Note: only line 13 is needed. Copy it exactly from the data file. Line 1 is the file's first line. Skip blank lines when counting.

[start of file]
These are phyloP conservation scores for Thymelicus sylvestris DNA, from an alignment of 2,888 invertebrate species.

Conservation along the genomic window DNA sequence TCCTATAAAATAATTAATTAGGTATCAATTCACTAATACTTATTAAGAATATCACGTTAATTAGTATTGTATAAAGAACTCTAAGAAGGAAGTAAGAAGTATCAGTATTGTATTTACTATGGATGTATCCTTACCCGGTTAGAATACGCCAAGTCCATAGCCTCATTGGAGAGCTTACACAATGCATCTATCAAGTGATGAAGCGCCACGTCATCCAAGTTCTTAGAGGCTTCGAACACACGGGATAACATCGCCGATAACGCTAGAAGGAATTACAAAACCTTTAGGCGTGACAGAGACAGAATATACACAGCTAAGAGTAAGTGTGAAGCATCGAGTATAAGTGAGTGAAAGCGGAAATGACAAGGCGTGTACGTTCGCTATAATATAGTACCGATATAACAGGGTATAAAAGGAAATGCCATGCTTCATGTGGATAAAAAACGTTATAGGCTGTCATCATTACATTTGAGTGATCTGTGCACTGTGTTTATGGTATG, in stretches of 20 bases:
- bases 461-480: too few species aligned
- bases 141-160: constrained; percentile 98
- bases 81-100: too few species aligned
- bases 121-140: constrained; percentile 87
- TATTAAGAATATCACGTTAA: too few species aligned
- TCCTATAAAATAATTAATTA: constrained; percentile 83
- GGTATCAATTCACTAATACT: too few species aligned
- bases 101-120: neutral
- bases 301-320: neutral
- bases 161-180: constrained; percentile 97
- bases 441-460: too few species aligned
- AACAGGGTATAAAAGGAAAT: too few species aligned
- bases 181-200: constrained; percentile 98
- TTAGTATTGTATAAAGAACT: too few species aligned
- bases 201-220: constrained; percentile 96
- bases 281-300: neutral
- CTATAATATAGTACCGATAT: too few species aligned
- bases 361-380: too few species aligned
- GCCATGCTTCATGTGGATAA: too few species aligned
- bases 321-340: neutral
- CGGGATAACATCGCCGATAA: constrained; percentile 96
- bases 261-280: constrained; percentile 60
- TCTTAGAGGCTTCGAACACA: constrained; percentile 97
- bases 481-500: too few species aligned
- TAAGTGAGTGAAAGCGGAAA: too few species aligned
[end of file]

- bases 441-460: too few species aligned